Tuesday, February 26, 2013

Difficult stormy forecast

Interstate 29 in Kansas City on Monday as heavy wet snow and strong winds disrupted travel. (AP Photo)
One thing is certain about the upcoming storm, there will be one. The question will be, who gets rain and who gets snow? Today, the calm before the storm, we have ice fog this morning with visibility down to 0.4km at Trudeau. That should lift shortly with a mild, partly sunny day and high temperatures near 2C. It will be mild tonight with lows down to -3C. Mild again on Wednesday as the storm starts with highs near 1C.

As far as the storm goes, a betting man would say snow north of Montreal, mix in the city and rain south and east of the metro region. It looks like Ottawa will have all snow with over 15cm possible, same goes for the Laurentians. Burlington, Vermont west towards Cornwall and points south, mostly rain with perhaps a few inches of slushy snow. The big question mark will be here in Montreal and in general the St. Lawrence Valley. Northeast winds can often keep temperatures just cold enough at the surface for snow or freezing rain, especially in this type of a scenario. The wind will be out of the east at 40-60km/h. The official word from Environment Canada is 5cm of snow mixed with rain on Wednesday, with wet snow Thursday as cooler air is drawn back into the system. My thoughts are that it will be mostly a snow event with over 15cm likely. As I always say, time will tell.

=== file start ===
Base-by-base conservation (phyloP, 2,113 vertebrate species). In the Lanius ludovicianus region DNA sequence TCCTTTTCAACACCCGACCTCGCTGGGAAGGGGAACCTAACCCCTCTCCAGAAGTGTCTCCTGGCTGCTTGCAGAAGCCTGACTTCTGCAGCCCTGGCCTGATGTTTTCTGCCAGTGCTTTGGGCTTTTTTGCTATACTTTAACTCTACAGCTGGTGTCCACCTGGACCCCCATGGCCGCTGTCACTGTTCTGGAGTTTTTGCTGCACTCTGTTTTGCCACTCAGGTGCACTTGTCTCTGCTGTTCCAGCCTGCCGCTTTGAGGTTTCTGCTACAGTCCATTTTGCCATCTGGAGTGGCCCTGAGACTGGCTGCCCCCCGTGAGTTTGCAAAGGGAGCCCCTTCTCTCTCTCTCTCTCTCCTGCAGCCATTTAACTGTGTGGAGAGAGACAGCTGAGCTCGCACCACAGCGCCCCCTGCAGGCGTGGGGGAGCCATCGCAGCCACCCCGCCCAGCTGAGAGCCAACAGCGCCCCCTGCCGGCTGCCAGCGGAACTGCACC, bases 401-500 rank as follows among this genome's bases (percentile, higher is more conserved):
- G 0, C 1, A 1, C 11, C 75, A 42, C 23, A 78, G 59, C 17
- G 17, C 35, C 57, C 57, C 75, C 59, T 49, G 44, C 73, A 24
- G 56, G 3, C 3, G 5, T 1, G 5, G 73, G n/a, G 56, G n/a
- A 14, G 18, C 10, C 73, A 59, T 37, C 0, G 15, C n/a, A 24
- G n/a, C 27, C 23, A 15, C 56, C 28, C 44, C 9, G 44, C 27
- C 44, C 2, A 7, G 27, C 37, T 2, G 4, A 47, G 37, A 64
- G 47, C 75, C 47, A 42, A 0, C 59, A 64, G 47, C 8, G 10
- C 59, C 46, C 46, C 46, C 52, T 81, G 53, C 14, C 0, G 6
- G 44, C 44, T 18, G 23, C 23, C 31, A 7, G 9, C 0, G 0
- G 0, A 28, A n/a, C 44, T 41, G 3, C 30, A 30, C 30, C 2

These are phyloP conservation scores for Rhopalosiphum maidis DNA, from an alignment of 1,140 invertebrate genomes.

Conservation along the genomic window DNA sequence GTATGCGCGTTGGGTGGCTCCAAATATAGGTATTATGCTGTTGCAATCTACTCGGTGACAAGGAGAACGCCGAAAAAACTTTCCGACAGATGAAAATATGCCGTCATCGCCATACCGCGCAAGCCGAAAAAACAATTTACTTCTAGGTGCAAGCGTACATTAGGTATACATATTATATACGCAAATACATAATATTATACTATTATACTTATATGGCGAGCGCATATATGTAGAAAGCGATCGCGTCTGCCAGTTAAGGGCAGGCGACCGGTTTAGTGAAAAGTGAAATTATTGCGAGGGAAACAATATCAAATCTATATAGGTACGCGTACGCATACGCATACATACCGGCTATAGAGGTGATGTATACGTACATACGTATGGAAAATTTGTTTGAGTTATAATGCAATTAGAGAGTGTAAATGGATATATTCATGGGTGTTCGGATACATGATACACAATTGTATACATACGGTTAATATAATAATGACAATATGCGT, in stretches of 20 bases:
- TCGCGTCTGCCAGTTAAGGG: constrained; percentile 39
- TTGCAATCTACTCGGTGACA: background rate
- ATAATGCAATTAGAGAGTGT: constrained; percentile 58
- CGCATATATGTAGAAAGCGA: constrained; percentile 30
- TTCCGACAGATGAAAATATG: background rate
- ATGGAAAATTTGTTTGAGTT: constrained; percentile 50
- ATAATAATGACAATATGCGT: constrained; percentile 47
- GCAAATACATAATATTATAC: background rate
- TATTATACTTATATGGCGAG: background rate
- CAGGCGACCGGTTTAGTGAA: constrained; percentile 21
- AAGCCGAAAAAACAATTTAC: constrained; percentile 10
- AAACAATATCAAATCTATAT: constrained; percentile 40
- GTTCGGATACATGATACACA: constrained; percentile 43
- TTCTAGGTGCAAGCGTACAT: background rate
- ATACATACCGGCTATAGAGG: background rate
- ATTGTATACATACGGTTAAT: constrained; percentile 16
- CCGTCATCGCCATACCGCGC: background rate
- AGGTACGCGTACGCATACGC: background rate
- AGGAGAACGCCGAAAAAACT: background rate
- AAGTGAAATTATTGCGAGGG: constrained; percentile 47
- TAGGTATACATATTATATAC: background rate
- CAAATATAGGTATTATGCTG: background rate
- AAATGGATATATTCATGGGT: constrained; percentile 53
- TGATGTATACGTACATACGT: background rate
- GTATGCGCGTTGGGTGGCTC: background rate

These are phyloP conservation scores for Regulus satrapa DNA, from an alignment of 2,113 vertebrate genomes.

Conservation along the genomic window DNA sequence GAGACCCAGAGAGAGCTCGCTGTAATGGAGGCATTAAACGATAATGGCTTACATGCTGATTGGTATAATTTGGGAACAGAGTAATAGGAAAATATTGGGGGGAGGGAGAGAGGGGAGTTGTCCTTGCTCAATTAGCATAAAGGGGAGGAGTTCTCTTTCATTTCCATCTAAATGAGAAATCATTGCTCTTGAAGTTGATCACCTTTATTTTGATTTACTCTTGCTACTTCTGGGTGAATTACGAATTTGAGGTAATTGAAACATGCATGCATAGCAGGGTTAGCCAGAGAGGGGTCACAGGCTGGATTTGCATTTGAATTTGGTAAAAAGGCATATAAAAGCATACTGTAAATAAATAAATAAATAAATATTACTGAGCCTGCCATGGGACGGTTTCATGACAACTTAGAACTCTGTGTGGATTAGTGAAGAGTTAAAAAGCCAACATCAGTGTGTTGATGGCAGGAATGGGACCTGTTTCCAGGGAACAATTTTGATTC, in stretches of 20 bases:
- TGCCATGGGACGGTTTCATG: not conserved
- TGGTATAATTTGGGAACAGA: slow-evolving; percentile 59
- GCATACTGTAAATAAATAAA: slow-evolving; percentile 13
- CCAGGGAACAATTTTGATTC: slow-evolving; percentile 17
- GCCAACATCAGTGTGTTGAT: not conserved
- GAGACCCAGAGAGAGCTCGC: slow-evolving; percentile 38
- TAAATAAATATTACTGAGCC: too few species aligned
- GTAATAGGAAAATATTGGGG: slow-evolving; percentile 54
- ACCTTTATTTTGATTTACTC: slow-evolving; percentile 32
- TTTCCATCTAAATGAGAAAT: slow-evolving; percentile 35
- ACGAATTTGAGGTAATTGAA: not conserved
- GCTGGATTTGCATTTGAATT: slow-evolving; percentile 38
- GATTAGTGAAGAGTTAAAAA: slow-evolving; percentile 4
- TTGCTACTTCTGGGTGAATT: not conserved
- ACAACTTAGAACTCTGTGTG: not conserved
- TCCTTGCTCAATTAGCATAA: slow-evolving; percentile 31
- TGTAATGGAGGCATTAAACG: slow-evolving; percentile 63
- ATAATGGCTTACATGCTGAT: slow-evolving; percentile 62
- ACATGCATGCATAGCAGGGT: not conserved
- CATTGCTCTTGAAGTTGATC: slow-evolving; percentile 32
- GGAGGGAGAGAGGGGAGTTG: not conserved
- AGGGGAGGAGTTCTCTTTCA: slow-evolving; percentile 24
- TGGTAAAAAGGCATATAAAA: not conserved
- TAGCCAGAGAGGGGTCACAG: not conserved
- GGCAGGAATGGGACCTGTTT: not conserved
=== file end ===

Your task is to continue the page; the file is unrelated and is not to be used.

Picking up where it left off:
This storm originates from Texas and is bringing north a tremendous amount of moisture. Yesterday blizzard conditions were reported from north Texas into the central Plains and Midwest. Some areas had over 40cm of snow, and hurricane force winds were reported in Amarillo, Texas with the snow. Meanwhile strong thunderstorms produced hail and damaging winds along the Gulf Coast from Louisiana to Florida. This storm has the potential to disrupt travel on Wednesday and Thursday on the busy Montreal to Windsor corridor.

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